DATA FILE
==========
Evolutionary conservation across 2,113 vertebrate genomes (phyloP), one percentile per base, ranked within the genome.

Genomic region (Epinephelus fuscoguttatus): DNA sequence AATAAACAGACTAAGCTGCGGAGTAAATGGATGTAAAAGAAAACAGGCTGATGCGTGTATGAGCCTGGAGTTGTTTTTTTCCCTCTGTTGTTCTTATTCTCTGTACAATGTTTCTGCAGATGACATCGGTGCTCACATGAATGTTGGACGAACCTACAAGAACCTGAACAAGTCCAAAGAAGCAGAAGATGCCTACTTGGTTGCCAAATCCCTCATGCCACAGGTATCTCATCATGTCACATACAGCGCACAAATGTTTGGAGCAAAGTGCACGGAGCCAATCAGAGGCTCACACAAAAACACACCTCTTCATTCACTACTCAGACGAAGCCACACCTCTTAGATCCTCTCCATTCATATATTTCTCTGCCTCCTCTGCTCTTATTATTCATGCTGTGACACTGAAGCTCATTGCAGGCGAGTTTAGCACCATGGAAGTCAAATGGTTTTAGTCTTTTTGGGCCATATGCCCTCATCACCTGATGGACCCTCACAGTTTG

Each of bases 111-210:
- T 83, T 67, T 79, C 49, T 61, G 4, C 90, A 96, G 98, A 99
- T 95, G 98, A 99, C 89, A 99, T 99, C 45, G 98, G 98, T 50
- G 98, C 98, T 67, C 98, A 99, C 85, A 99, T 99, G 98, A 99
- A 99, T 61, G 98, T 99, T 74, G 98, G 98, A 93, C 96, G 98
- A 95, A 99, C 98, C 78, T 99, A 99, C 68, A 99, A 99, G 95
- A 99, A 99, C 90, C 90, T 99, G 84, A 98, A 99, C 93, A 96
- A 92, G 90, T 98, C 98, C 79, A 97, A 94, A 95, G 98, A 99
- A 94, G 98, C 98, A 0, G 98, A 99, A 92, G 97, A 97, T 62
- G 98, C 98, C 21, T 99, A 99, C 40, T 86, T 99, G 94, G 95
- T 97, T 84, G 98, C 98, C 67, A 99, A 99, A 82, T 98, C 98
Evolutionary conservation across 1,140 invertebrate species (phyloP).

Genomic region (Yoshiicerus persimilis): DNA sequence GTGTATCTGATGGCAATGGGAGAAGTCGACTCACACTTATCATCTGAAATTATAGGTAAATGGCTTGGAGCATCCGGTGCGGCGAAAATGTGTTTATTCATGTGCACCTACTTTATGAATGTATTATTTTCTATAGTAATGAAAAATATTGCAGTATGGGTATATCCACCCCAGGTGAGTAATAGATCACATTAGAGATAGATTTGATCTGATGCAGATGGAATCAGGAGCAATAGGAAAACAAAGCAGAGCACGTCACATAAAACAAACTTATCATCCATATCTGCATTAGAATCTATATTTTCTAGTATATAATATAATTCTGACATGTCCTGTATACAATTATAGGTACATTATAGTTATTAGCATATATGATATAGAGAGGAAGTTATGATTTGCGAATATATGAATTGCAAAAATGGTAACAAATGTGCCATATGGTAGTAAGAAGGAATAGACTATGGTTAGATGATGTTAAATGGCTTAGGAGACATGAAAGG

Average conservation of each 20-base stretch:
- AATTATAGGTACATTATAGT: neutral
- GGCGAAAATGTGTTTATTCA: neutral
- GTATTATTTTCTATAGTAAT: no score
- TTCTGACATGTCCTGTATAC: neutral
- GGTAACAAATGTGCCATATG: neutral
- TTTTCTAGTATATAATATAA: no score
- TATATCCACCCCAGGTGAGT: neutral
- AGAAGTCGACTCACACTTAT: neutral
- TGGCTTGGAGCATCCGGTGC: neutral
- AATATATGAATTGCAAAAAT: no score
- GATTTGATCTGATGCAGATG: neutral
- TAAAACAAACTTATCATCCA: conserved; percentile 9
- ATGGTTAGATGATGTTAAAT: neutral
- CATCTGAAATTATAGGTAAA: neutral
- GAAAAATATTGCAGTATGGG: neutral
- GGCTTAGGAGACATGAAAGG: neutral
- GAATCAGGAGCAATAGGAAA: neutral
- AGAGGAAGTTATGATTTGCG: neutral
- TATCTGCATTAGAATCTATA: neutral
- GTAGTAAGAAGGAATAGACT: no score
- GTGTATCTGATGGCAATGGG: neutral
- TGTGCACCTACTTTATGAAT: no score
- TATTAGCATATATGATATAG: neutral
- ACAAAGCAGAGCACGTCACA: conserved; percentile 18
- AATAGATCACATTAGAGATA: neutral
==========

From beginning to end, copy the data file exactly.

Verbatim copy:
Evolutionary conservation across 2,113 vertebrate genomes (phyloP), one percentile per base, ranked within the genome.

Genomic region (Epinephelus fuscoguttatus): DNA sequence AATAAACAGACTAAGCTGCGGAGTAAATGGATGTAAAAGAAAACAGGCTGATGCGTGTATGAGCCTGGAGTTGTTTTTTTCCCTCTGTTGTTCTTATTCTCTGTACAATGTTTCTGCAGATGACATCGGTGCTCACATGAATGTTGGACGAACCTACAAGAACCTGAACAAGTCCAAAGAAGCAGAAGATGCCTACTTGGTTGCCAAATCCCTCATGCCACAGGTATCTCATCATGTCACATACAGCGCACAAATGTTTGGAGCAAAGTGCACGGAGCCAATCAGAGGCTCACACAAAAACACACCTCTTCATTCACTACTCAGACGAAGCCACACCTCTTAGATCCTCTCCATTCATATATTTCTCTGCCTCCTCTGCTCTTATTATTCATGCTGTGACACTGAAGCTCATTGCAGGCGAGTTTAGCACCATGGAAGTCAAATGGTTTTAGTCTTTTTGGGCCATATGCCCTCATCACCTGATGGACCCTCACAGTTTG

Each of bases 111-210:
- T 83, T 67, T 79, C 49, T 61, G 4, C 90, A 96, G 98, A 99
- T 95, G 98, A 99, C 89, A 99, T 99, C 45, G 98, G 98, T 50
- G 98, C 98, T 67, C 98, A 99, C 85, A 99, T 99, G 98, A 99
- A 99, T 61, G 98, T 99, T 74, G 98, G 98, A 93, C 96, G 98
- A 95, A 99, C 98, C 78, T 99, A 99, C 68, A 99, A 99, G 95
- A 99, A 99, C 90, C 90, T 99, G 84, A 98, A 99, C 93, A 96
- A 92, G 90, T 98, C 98, C 79, A 97, A 94, A 95, G 98, A 99
- A 94, G 98, C 98, A 0, G 98, A 99, A 92, G 97, A 97, T 62
- G 98, C 98, C 21, T 99, A 99, C 40, T 86, T 99, G 94, G 95
- T 97, T 84, G 98, C 98, C 67, A 99, A 99, A 82, T 98, C 98
Evolutionary conservation across 1,140 invertebrate species (phyloP).

Genomic region (Yoshiicerus persimilis): DNA sequence GTGTATCTGATGGCAATGGGAGAAGTCGACTCACACTTATCATCTGAAATTATAGGTAAATGGCTTGGAGCATCCGGTGCGGCGAAAATGTGTTTATTCATGTGCACCTACTTTATGAATGTATTATTTTCTATAGTAATGAAAAATATTGCAGTATGGGTATATCCACCCCAGGTGAGTAATAGATCACATTAGAGATAGATTTGATCTGATGCAGATGGAATCAGGAGCAATAGGAAAACAAAGCAGAGCACGTCACATAAAACAAACTTATCATCCATATCTGCATTAGAATCTATATTTTCTAGTATATAATATAATTCTGACATGTCCTGTATACAATTATAGGTACATTATAGTTATTAGCATATATGATATAGAGAGGAAGTTATGATTTGCGAATATATGAATTGCAAAAATGGTAACAAATGTGCCATATGGTAGTAAGAAGGAATAGACTATGGTTAGATGATGTTAAATGGCTTAGGAGACATGAAAGG

Average conservation of each 20-base stretch:
- AATTATAGGTACATTATAGT: neutral
- GGCGAAAATGTGTTTATTCA: neutral
- GTATTATTTTCTATAGTAAT: no score
- TTCTGACATGTCCTGTATAC: neutral
- GGTAACAAATGTGCCATATG: neutral
- TTTTCTAGTATATAATATAA: no score
- TATATCCACCCCAGGTGAGT: neutral
- AGAAGTCGACTCACACTTAT: neutral
- TGGCTTGGAGCATCCGGTGC: neutral
- AATATATGAATTGCAAAAAT: no score
- GATTTGATCTGATGCAGATG: neutral
- TAAAACAAACTTATCATCCA: conserved; percentile 9
- ATGGTTAGATGATGTTAAAT: neutral
- CATCTGAAATTATAGGTAAA: neutral
- GAAAAATATTGCAGTATGGG: neutral
- GGCTTAGGAGACATGAAAGG: neutral
- GAATCAGGAGCAATAGGAAA: neutral
- AGAGGAAGTTATGATTTGCG: neutral
- TATCTGCATTAGAATCTATA: neutral
- GTAGTAAGAAGGAATAGACT: no score
- GTGTATCTGATGGCAATGGG: neutral
- TGTGCACCTACTTTATGAAT: no score
- TATTAGCATATATGATATAG: neutral
- ACAAAGCAGAGCACGTCACA: conserved; percentile 18
- AATAGATCACATTAGAGATA: neutral